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Jones v. Vanderville

IN THE UNITED STATES DISTRICT COURT FOR THE EASTERN DISTRICT OF CALIFORNIA


October 9, 2009

MALIK JONES, #K-09065, PLAINTIFF,
v.
D. VANDERVILLE, ET AL., DEFENDANTS.

The opinion of the court was delivered by: Kevin S.C. Chang United States Magistrate Judge

ORDER DISMISSING THE COMPLAINT WITH LEAVE TO AMEND; ORDER DENYING AS MOOT MOTION TO AMEND COMPLAINT; ORDER DENYING REQUESTS TO ADD PROOF OF EXHAUSTION OF ADMINISTRATIVE REMEDIES

Plaintiff is a state prisoner proceeding pro se and in forma pauperis in this civil rights action pursuant to 42 U.S.C. § 1983. On June 15, 2009, Plaintiff filed a First Motion for Leave to Amend the Complaint (Doc. No. 15). Plaintiff's Motion is DENIED AS MOOT for the reasons set forth below.

Plaintiff additionally filed several requests and a motion to add proof of exhaustion of administrative remedies (Doc. Nos. 11, 13, 16). These requests/motion are DENIED.

I. SCREENING ORDER

A. Screening Requirement

The court is required to screen complaints brought by prisoners seeking relief against a governmental entity or an officer or an employee of a governmental entity. 28 U.S.C. § 1915A(a). The court must dismiss a complaint or portion thereof if a plaintiff raises claims that are legally frivolous, malicious, or fail to state a claim upon which relief may be granted, or that seek monetary relief from a defendant who is immune from such relief. 28 U.S.C. § 1915A(b)(1)-(2). If the court determines that a pleading could be cured by the allegation of other facts, a pro se litigant is entitled to an opportunity to amend a complaint before dismissal of the action. See Lopez v. Smith, 203 F.3d 1122, 1127-29 (9th Cir. 2000) (en banc). The court should not, however, advise the litigant how to cure the defects. This type of advice "would undermine district judges' role as impartial decisionmakers." Pliler v. Ford, 542 U.S. 225, 231 (2004); see also Lopez, 203 F.3d at 1131 n.13 (declining to decide whether the court was required to inform the litigant of deficiencies).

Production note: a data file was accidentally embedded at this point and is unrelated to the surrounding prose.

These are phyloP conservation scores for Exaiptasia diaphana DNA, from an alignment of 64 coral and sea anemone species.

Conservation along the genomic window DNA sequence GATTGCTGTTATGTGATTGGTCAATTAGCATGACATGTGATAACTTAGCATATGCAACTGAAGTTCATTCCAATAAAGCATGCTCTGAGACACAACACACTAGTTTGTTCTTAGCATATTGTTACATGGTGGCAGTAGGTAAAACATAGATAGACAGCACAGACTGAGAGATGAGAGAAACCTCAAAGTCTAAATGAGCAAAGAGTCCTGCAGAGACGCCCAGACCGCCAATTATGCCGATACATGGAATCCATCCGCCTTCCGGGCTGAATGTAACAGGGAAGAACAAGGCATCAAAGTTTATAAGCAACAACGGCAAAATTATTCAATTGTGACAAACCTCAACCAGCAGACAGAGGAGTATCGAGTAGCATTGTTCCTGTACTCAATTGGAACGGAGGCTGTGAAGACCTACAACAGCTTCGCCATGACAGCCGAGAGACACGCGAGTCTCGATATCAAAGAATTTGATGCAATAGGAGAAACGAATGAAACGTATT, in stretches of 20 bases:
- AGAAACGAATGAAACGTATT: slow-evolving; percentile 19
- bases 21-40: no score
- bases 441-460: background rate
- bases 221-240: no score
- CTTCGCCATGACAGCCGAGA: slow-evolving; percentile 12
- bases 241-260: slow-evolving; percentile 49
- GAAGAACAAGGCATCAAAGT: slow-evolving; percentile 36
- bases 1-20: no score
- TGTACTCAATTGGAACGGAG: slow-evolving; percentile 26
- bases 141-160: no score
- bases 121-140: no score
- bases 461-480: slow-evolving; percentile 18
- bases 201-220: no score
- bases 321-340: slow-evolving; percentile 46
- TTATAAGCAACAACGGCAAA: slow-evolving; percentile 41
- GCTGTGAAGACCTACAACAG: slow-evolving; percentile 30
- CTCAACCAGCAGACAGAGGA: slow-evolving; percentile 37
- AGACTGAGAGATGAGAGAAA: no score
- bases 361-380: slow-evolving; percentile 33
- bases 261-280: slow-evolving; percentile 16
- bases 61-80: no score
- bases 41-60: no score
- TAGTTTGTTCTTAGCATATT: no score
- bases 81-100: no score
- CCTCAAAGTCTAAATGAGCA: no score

A complaint must contain more than a "formulaic recitation of the elements of a cause of action;" it must contain factual allegations sufficient to "raise a right of relief above the speculative level." Bell Atl. Corp. v. Twombly, 550 U.S. 544, 555 (2007). "The pleading must contain something more . . . than . . . a statement of facts that merely creates a suspicion [of] a legally cognizable right of action." Id. (citation omitted). In reviewing a complaint under this standard, the court must accept as true the allegations of the complaint in question. Hosp. Bldg. Co. v. Rex Hosp. Trs., 425 U.S. 738, 740 (1976). The court must also construe the pleading in the light most favorable to the plaintiff, and resolve all doubts in the plaintiff's favor. Jenkins v. McKeithen, 395 U.S. 411, 421 (1969).

When a plaintiff appears pro se, as Plaintiff does in this action, the court has an obligation to construe the plaintiff's complaint liberally. See Bernhardt v. Los Angeles County, 339 F.3d 920, 925 (9th Cir. 2003); Jackson v. Carey, 353 F.3d 750, 757 (9th Cir. 2003) (same). "A pro se litigant must be given leave to amend his or her complaint unless it is 'absolutely clear that the deficiencies of the complaint could not be cured by amendment.'" Id. (quoting Noll v. Carlson, 809 F.2d 1446, 1448 (9th Cir. 1987), superceded by statute, Lopez, 203 F.3d at 1126-30.

B. Pleading Requirements

1. Federal Rule of Civil Procedure 8(a)